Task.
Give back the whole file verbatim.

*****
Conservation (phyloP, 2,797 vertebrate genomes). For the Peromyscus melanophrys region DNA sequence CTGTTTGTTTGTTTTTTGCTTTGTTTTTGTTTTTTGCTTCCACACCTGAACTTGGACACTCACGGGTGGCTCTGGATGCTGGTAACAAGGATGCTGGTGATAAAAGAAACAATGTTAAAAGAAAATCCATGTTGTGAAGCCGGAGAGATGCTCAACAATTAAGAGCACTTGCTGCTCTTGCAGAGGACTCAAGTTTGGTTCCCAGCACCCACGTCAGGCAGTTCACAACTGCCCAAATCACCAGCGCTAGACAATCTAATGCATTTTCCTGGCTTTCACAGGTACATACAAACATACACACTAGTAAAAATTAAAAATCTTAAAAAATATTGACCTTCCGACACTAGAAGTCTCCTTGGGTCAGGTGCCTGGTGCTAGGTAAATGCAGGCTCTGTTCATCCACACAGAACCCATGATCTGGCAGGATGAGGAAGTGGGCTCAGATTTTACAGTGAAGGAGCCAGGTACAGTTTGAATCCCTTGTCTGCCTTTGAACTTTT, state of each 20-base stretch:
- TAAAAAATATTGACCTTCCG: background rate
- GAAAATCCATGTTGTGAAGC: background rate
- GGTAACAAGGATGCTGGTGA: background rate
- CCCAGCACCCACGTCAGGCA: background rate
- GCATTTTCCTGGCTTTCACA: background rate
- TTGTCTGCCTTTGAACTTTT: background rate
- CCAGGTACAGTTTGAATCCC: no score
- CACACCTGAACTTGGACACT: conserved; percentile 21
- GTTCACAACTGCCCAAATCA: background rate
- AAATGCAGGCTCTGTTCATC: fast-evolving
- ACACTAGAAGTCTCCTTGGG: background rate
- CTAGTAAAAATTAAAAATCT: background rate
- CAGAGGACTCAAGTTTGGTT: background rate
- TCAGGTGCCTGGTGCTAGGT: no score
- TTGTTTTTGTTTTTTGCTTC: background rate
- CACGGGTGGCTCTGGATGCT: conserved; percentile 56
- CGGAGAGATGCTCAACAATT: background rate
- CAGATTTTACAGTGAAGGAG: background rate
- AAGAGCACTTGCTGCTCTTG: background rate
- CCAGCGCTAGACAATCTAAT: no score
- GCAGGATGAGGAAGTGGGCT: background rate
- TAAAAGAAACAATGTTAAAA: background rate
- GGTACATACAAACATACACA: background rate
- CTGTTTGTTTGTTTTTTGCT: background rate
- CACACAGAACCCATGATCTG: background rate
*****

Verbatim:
Conservation (phyloP, 2,797 vertebrate genomes). For the Peromyscus melanophrys region DNA sequence CTGTTTGTTTGTTTTTTGCTTTGTTTTTGTTTTTTGCTTCCACACCTGAACTTGGACACTCACGGGTGGCTCTGGATGCTGGTAACAAGGATGCTGGTGATAAAAGAAACAATGTTAAAAGAAAATCCATGTTGTGAAGCCGGAGAGATGCTCAACAATTAAGAGCACTTGCTGCTCTTGCAGAGGACTCAAGTTTGGTTCCCAGCACCCACGTCAGGCAGTTCACAACTGCCCAAATCACCAGCGCTAGACAATCTAATGCATTTTCCTGGCTTTCACAGGTACATACAAACATACACACTAGTAAAAATTAAAAATCTTAAAAAATATTGACCTTCCGACACTAGAAGTCTCCTTGGGTCAGGTGCCTGGTGCTAGGTAAATGCAGGCTCTGTTCATCCACACAGAACCCATGATCTGGCAGGATGAGGAAGTGGGCTCAGATTTTACAGTGAAGGAGCCAGGTACAGTTTGAATCCCTTGTCTGCCTTTGAACTTTT, state of each 20-base stretch:
- TAAAAAATATTGACCTTCCG: background rate
- GAAAATCCATGTTGTGAAGC: background rate
- GGTAACAAGGATGCTGGTGA: background rate
- CCCAGCACCCACGTCAGGCA: background rate
- GCATTTTCCTGGCTTTCACA: background rate
- TTGTCTGCCTTTGAACTTTT: background rate
- CCAGGTACAGTTTGAATCCC: no score
- CACACCTGAACTTGGACACT: conserved; percentile 21
- GTTCACAACTGCCCAAATCA: background rate
- AAATGCAGGCTCTGTTCATC: fast-evolving
- ACACTAGAAGTCTCCTTGGG: background rate
- CTAGTAAAAATTAAAAATCT: background rate
- CAGAGGACTCAAGTTTGGTT: background rate
- TCAGGTGCCTGGTGCTAGGT: no score
- TTGTTTTTGTTTTTTGCTTC: background rate
- CACGGGTGGCTCTGGATGCT: conserved; percentile 56
- CGGAGAGATGCTCAACAATT: background rate
- CAGATTTTACAGTGAAGGAG: background rate
- AAGAGCACTTGCTGCTCTTG: background rate
- CCAGCGCTAGACAATCTAAT: no score
- GCAGGATGAGGAAGTGGGCT: background rate
- TAAAAGAAACAATGTTAAAA: background rate
- GGTACATACAAACATACACA: background rate
- CTGTTTGTTTGTTTTTTGCT: background rate
- CACACAGAACCCATGATCTG: background rate